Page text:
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Revista Brasileira de Anestesiologia
Print version ISSN 0034-7094On-line version ISSN 1806-907X
SANTOS, Marcelo Cursino Pinto dos and VINAGRE, Ronaldo Contreras Oliveira. Dexmedetomidine for neurocognitive testing in awake craniotomy: case report. Rev. Bras. Anestesiol. [online]. 2006, vol.56, n.4, pp.402-407. ISSN 0034-7094. http://dx.doi.org/10.1590/S0034-70942006000400008.
BACKGROUND AND OBJECTIVES: Tumor resections in the speech areas of the brain are more safely done using cognitive tests to determine their exact location. Patients must be awake, comfortable, and cooperative for the precise identification of the areas to be preserved. The objective of this report is to present a surgical procedure done with the patient awake, without endotracheal intubation, using sevofluorane initially, followed by dexmedetomidine. This technique allowed the realization of motor and speech evaluation tests. CASE REPORT: Twenty-seven years old male patient, physical status ASA I, with a brain tumor. In the operating room, without pre-anesthetic medication, midazolam (1 mg) was administered, and general anesthesia was induced with propofol (80 mg). Maintenance was done with O2, N2O, and sevofluorane, with a mask, for catheterization of the right radial artery, introduction of a vesical catheter, and infiltration of the surgical site. This phase lasted around 20 minutes, and the infusion of dexmedetomidine was initiated in the last 10 minutes to maintain a level of sedation Ramsay score 2. Cortical mapping followed (75 minutes). Afterwards, tumor resection was done while the patient remained sedated with higher doses of dexmedetomidine. Hemodynamic and respiratory parameters remained stable, and the procedure was performed without complications, lasting a total of five hours. After the surgical procedure the patient was transferred to the ICU. He did not develop any neurological changes, being discharged to a regular ward the following day. CONCLUSIONS: Awake craniotomy with the proper mapping of speech and motor cortical areas was successfully done with the continuous infusion of dexmedetomidine. Both the patient and the surgical team were pleased with the technique.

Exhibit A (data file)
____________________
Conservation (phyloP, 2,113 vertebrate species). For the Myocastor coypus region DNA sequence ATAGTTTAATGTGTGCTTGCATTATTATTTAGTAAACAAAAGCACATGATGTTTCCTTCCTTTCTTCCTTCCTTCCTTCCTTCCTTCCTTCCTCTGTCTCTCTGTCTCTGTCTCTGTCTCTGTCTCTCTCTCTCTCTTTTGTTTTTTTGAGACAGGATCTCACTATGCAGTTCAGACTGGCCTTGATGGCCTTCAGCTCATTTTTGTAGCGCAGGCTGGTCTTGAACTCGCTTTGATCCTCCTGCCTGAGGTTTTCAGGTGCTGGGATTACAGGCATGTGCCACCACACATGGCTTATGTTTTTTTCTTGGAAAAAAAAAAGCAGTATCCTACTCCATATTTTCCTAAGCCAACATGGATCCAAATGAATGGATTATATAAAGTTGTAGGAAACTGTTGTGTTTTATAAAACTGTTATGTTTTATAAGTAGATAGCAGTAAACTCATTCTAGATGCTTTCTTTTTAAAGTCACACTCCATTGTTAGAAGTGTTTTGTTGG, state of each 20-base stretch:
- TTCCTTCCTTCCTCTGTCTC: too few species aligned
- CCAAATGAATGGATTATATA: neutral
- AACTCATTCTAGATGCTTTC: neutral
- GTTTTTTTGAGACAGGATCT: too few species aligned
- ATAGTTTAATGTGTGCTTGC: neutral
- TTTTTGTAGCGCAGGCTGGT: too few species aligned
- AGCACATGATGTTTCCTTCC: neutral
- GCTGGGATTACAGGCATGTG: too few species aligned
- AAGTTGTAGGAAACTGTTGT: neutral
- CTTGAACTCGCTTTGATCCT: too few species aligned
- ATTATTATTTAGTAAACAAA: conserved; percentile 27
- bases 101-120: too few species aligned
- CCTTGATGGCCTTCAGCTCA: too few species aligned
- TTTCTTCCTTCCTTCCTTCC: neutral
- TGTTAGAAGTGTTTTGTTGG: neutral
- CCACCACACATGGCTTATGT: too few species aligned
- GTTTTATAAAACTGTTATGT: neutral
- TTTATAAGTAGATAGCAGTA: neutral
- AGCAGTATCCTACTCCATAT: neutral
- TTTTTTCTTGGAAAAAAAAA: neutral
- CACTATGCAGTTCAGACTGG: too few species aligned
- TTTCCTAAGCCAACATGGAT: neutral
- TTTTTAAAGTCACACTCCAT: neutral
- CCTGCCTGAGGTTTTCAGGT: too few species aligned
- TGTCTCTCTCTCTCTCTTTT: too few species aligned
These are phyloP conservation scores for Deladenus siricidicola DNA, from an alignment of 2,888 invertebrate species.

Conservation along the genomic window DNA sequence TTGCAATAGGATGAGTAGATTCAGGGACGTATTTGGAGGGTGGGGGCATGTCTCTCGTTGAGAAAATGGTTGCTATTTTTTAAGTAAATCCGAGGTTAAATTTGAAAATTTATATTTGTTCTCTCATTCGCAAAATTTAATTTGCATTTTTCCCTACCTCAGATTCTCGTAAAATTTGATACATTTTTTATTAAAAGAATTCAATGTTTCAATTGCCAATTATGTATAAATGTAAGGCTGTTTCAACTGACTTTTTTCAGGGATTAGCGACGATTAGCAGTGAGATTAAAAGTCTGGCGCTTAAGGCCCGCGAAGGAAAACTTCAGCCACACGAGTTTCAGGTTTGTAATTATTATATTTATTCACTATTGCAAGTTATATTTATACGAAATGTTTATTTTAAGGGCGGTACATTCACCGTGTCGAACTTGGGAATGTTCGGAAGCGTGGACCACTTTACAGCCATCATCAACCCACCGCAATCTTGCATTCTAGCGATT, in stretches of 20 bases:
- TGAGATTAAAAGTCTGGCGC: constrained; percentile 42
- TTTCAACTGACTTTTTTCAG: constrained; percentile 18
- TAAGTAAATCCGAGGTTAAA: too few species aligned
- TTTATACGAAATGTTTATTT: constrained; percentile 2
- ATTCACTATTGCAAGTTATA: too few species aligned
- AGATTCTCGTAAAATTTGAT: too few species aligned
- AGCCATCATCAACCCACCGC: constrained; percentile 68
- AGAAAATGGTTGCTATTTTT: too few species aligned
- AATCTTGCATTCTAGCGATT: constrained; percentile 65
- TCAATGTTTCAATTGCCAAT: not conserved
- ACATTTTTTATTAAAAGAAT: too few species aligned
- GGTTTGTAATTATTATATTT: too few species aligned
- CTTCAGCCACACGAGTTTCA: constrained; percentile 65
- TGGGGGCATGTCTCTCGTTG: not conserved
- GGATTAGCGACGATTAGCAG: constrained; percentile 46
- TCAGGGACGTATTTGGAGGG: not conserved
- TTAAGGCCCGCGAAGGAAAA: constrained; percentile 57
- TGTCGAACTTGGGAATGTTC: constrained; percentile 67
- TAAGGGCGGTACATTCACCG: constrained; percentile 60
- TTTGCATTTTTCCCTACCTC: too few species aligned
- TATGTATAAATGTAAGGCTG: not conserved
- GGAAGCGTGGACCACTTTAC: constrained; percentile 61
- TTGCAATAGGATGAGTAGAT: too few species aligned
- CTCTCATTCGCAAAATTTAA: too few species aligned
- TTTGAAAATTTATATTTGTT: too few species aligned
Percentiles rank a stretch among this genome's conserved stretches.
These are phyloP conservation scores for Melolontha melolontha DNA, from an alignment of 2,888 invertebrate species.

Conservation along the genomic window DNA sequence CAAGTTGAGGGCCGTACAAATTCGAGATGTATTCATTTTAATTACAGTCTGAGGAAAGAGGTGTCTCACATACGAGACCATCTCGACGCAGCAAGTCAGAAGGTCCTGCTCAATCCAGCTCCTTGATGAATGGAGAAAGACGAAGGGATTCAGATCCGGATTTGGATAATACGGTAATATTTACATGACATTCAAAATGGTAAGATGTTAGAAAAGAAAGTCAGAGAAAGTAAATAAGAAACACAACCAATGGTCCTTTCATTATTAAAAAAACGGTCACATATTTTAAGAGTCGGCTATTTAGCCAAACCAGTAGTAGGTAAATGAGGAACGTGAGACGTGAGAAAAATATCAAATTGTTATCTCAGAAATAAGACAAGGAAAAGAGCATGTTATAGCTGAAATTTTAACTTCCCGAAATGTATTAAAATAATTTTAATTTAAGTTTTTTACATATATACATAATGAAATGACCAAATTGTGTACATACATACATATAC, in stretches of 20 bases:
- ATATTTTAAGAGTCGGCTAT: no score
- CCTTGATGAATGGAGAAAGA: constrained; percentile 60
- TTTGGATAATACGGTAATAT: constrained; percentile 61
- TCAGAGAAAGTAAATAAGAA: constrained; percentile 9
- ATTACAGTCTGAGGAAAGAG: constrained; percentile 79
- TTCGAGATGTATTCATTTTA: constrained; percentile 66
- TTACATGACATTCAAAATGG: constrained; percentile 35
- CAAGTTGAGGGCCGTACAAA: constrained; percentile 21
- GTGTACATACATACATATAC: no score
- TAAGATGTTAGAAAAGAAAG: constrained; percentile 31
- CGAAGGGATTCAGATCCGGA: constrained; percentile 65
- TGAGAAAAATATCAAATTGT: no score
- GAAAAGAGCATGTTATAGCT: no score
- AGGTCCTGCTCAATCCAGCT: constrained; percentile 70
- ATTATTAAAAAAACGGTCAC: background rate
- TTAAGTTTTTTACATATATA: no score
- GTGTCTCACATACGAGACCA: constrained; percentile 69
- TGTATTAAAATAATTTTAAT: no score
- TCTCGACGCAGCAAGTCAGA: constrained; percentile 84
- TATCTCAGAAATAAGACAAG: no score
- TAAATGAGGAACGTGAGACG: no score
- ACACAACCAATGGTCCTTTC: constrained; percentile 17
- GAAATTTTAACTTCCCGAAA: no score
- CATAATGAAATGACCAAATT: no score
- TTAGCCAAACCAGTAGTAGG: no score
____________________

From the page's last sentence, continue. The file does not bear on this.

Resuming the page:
Keywords : DRUGS [dexmedetomidine]; SURGERY, Neurosurgery [craniotomy, cognitive tests].